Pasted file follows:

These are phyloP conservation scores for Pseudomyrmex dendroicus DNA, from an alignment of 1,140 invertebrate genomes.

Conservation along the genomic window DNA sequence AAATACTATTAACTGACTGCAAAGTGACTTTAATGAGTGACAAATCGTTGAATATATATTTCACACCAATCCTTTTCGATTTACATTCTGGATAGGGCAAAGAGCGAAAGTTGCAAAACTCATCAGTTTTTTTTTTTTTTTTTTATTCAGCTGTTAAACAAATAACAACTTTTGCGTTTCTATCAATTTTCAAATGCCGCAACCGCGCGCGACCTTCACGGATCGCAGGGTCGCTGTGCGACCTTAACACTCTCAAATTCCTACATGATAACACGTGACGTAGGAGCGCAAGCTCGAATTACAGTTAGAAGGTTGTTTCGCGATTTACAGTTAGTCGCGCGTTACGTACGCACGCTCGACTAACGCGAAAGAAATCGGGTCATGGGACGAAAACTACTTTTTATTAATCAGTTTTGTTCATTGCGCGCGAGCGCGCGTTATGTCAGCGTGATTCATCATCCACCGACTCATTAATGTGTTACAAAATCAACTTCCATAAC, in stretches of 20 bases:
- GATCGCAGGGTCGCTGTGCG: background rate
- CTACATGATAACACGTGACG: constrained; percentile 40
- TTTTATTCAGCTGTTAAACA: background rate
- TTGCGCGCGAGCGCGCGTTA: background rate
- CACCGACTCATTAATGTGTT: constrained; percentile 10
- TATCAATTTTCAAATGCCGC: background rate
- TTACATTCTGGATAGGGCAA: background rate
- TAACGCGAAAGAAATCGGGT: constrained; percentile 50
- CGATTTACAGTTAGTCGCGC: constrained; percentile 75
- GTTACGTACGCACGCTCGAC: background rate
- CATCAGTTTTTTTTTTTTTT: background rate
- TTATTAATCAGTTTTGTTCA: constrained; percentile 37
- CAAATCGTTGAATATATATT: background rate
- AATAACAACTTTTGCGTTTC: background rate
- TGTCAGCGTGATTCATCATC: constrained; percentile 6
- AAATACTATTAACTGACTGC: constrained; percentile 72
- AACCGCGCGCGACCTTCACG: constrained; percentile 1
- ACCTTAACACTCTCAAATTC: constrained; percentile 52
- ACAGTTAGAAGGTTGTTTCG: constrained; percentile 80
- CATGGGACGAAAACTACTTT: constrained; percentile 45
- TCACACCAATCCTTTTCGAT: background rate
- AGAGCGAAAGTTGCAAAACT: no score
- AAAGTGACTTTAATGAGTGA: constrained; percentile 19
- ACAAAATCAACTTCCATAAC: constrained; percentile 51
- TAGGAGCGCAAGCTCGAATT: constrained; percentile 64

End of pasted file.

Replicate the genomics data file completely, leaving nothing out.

These are phyloP conservation scores for Pseudomyrmex dendroicus DNA, from an alignment of 1,140 invertebrate genomes.

Conservation along the genomic window DNA sequence AAATACTATTAACTGACTGCAAAGTGACTTTAATGAGTGACAAATCGTTGAATATATATTTCACACCAATCCTTTTCGATTTACATTCTGGATAGGGCAAAGAGCGAAAGTTGCAAAACTCATCAGTTTTTTTTTTTTTTTTTTATTCAGCTGTTAAACAAATAACAACTTTTGCGTTTCTATCAATTTTCAAATGCCGCAACCGCGCGCGACCTTCACGGATCGCAGGGTCGCTGTGCGACCTTAACACTCTCAAATTCCTACATGATAACACGTGACGTAGGAGCGCAAGCTCGAATTACAGTTAGAAGGTTGTTTCGCGATTTACAGTTAGTCGCGCGTTACGTACGCACGCTCGACTAACGCGAAAGAAATCGGGTCATGGGACGAAAACTACTTTTTATTAATCAGTTTTGTTCATTGCGCGCGAGCGCGCGTTATGTCAGCGTGATTCATCATCCACCGACTCATTAATGTGTTACAAAATCAACTTCCATAAC, in stretches of 20 bases:
- GATCGCAGGGTCGCTGTGCG: background rate
- CTACATGATAACACGTGACG: constrained; percentile 40
- TTTTATTCAGCTGTTAAACA: background rate
- TTGCGCGCGAGCGCGCGTTA: background rate
- CACCGACTCATTAATGTGTT: constrained; percentile 10
- TATCAATTTTCAAATGCCGC: background rate
- TTACATTCTGGATAGGGCAA: background rate
- TAACGCGAAAGAAATCGGGT: constrained; percentile 50
- CGATTTACAGTTAGTCGCGC: constrained; percentile 75
- GTTACGTACGCACGCTCGAC: background rate
- CATCAGTTTTTTTTTTTTTT: background rate
- TTATTAATCAGTTTTGTTCA: constrained; percentile 37
- CAAATCGTTGAATATATATT: background rate
- AATAACAACTTTTGCGTTTC: background rate
- TGTCAGCGTGATTCATCATC: constrained; percentile 6
- AAATACTATTAACTGACTGC: constrained; percentile 72
- AACCGCGCGCGACCTTCACG: constrained; percentile 1
- ACCTTAACACTCTCAAATTC: constrained; percentile 52
- ACAGTTAGAAGGTTGTTTCG: constrained; percentile 80
- CATGGGACGAAAACTACTTT: constrained; percentile 45
- TCACACCAATCCTTTTCGAT: background rate
- AGAGCGAAAGTTGCAAAACT: no score
- AAAGTGACTTTAATGAGTGA: constrained; percentile 19
- ACAAAATCAACTTCCATAAC: constrained; percentile 51
- TAGGAGCGCAAGCTCGAATT: constrained; percentile 64